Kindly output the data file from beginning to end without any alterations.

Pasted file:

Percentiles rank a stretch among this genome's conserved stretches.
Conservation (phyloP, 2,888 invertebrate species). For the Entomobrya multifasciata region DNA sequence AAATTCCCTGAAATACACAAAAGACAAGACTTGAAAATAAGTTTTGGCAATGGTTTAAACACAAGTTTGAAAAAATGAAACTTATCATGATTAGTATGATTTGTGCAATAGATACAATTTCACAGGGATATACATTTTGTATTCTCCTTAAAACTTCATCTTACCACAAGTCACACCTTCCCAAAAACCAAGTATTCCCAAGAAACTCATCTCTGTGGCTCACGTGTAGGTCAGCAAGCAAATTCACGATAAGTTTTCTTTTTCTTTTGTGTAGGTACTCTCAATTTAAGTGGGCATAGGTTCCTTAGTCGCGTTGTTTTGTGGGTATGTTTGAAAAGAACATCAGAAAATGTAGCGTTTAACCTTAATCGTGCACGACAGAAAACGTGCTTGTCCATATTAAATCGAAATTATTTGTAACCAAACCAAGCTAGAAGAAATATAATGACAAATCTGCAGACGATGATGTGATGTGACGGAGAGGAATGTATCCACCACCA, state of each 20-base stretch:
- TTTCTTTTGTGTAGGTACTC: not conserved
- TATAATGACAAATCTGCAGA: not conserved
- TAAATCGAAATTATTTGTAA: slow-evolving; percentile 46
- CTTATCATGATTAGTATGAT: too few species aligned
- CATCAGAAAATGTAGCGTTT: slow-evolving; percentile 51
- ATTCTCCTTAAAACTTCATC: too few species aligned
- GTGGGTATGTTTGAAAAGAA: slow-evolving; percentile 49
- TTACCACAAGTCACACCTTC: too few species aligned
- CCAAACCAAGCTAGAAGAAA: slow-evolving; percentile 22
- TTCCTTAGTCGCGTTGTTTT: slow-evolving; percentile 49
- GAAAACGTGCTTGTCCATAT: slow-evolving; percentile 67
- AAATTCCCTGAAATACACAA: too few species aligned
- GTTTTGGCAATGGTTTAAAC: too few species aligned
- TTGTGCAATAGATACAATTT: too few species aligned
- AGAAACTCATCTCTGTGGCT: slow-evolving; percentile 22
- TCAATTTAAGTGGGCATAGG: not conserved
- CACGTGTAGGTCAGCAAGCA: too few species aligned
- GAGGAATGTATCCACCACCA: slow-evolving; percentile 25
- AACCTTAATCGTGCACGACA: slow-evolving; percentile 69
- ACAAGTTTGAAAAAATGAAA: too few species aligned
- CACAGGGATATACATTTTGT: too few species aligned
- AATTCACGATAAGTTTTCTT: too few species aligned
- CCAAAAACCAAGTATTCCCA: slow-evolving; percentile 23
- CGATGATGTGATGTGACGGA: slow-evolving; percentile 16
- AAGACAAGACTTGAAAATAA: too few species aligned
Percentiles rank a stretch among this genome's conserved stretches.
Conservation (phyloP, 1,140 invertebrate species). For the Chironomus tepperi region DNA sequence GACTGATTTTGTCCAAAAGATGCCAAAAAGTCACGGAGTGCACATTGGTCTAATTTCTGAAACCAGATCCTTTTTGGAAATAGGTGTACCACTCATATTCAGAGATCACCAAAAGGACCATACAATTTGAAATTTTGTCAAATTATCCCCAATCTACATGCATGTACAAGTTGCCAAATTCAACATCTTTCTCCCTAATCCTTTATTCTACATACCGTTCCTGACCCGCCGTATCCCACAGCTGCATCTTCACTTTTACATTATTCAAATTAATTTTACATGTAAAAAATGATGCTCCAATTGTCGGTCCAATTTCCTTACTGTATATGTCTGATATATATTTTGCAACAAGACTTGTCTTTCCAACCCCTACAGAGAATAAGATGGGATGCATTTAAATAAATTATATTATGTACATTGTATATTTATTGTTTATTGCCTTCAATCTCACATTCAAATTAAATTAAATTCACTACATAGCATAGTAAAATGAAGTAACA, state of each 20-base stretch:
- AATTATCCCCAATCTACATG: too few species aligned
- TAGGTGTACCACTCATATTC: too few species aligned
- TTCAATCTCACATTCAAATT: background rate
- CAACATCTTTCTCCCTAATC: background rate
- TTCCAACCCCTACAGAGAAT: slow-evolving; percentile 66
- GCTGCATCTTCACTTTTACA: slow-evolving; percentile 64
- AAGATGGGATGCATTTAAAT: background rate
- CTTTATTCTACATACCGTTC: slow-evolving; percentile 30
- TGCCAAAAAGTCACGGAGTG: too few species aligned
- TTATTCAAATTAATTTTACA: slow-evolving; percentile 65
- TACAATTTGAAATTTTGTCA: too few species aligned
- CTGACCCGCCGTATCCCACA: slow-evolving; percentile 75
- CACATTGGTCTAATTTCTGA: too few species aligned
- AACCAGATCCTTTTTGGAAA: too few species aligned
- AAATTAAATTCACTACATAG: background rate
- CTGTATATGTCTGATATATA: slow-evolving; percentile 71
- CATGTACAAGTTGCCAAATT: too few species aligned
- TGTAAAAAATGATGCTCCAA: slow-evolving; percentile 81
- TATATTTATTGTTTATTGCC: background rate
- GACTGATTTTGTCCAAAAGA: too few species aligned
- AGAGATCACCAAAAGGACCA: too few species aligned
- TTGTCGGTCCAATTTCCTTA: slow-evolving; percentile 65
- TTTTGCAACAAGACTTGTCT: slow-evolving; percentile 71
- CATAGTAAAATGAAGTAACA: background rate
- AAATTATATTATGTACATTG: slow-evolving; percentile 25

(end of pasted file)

Percentiles rank a stretch among this genome's conserved stretches.
Conservation (phyloP, 2,888 invertebrate species). For the Entomobrya multifasciata region DNA sequence AAATTCCCTGAAATACACAAAAGACAAGACTTGAAAATAAGTTTTGGCAATGGTTTAAACACAAGTTTGAAAAAATGAAACTTATCATGATTAGTATGATTTGTGCAATAGATACAATTTCACAGGGATATACATTTTGTATTCTCCTTAAAACTTCATCTTACCACAAGTCACACCTTCCCAAAAACCAAGTATTCCCAAGAAACTCATCTCTGTGGCTCACGTGTAGGTCAGCAAGCAAATTCACGATAAGTTTTCTTTTTCTTTTGTGTAGGTACTCTCAATTTAAGTGGGCATAGGTTCCTTAGTCGCGTTGTTTTGTGGGTATGTTTGAAAAGAACATCAGAAAATGTAGCGTTTAACCTTAATCGTGCACGACAGAAAACGTGCTTGTCCATATTAAATCGAAATTATTTGTAACCAAACCAAGCTAGAAGAAATATAATGACAAATCTGCAGACGATGATGTGATGTGACGGAGAGGAATGTATCCACCACCA, state of each 20-base stretch:
- TTTCTTTTGTGTAGGTACTC: not conserved
- TATAATGACAAATCTGCAGA: not conserved
- TAAATCGAAATTATTTGTAA: slow-evolving; percentile 46
- CTTATCATGATTAGTATGAT: too few species aligned
- CATCAGAAAATGTAGCGTTT: slow-evolving; percentile 51
- ATTCTCCTTAAAACTTCATC: too few species aligned
- GTGGGTATGTTTGAAAAGAA: slow-evolving; percentile 49
- TTACCACAAGTCACACCTTC: too few species aligned
- CCAAACCAAGCTAGAAGAAA: slow-evolving; percentile 22
- TTCCTTAGTCGCGTTGTTTT: slow-evolving; percentile 49
- GAAAACGTGCTTGTCCATAT: slow-evolving; percentile 67
- AAATTCCCTGAAATACACAA: too few species aligned
- GTTTTGGCAATGGTTTAAAC: too few species aligned
- TTGTGCAATAGATACAATTT: too few species aligned
- AGAAACTCATCTCTGTGGCT: slow-evolving; percentile 22
- TCAATTTAAGTGGGCATAGG: not conserved
- CACGTGTAGGTCAGCAAGCA: too few species aligned
- GAGGAATGTATCCACCACCA: slow-evolving; percentile 25
- AACCTTAATCGTGCACGACA: slow-evolving; percentile 69
- ACAAGTTTGAAAAAATGAAA: too few species aligned
- CACAGGGATATACATTTTGT: too few species aligned
- AATTCACGATAAGTTTTCTT: too few species aligned
- CCAAAAACCAAGTATTCCCA: slow-evolving; percentile 23
- CGATGATGTGATGTGACGGA: slow-evolving; percentile 16
- AAGACAAGACTTGAAAATAA: too few species aligned
Percentiles rank a stretch among this genome's conserved stretches.
Conservation (phyloP, 1,140 invertebrate species). For the Chironomus tepperi region DNA sequence GACTGATTTTGTCCAAAAGATGCCAAAAAGTCACGGAGTGCACATTGGTCTAATTTCTGAAACCAGATCCTTTTTGGAAATAGGTGTACCACTCATATTCAGAGATCACCAAAAGGACCATACAATTTGAAATTTTGTCAAATTATCCCCAATCTACATGCATGTACAAGTTGCCAAATTCAACATCTTTCTCCCTAATCCTTTATTCTACATACCGTTCCTGACCCGCCGTATCCCACAGCTGCATCTTCACTTTTACATTATTCAAATTAATTTTACATGTAAAAAATGATGCTCCAATTGTCGGTCCAATTTCCTTACTGTATATGTCTGATATATATTTTGCAACAAGACTTGTCTTTCCAACCCCTACAGAGAATAAGATGGGATGCATTTAAATAAATTATATTATGTACATTGTATATTTATTGTTTATTGCCTTCAATCTCACATTCAAATTAAATTAAATTCACTACATAGCATAGTAAAATGAAGTAACA, state of each 20-base stretch:
- AATTATCCCCAATCTACATG: too few species aligned
- TAGGTGTACCACTCATATTC: too few species aligned
- TTCAATCTCACATTCAAATT: background rate
- CAACATCTTTCTCCCTAATC: background rate
- TTCCAACCCCTACAGAGAAT: slow-evolving; percentile 66
- GCTGCATCTTCACTTTTACA: slow-evolving; percentile 64
- AAGATGGGATGCATTTAAAT: background rate
- CTTTATTCTACATACCGTTC: slow-evolving; percentile 30
- TGCCAAAAAGTCACGGAGTG: too few species aligned
- TTATTCAAATTAATTTTACA: slow-evolving; percentile 65
- TACAATTTGAAATTTTGTCA: too few species aligned
- CTGACCCGCCGTATCCCACA: slow-evolving; percentile 75
- CACATTGGTCTAATTTCTGA: too few species aligned
- AACCAGATCCTTTTTGGAAA: too few species aligned
- AAATTAAATTCACTACATAG: background rate
- CTGTATATGTCTGATATATA: slow-evolving; percentile 71
- CATGTACAAGTTGCCAAATT: too few species aligned
- TGTAAAAAATGATGCTCCAA: slow-evolving; percentile 81
- TATATTTATTGTTTATTGCC: background rate
- GACTGATTTTGTCCAAAAGA: too few species aligned
- AGAGATCACCAAAAGGACCA: too few species aligned
- TTGTCGGTCCAATTTCCTTA: slow-evolving; percentile 65
- TTTTGCAACAAGACTTGTCT: slow-evolving; percentile 71
- CATAGTAAAATGAAGTAACA: background rate
- AAATTATATTATGTACATTG: slow-evolving; percentile 25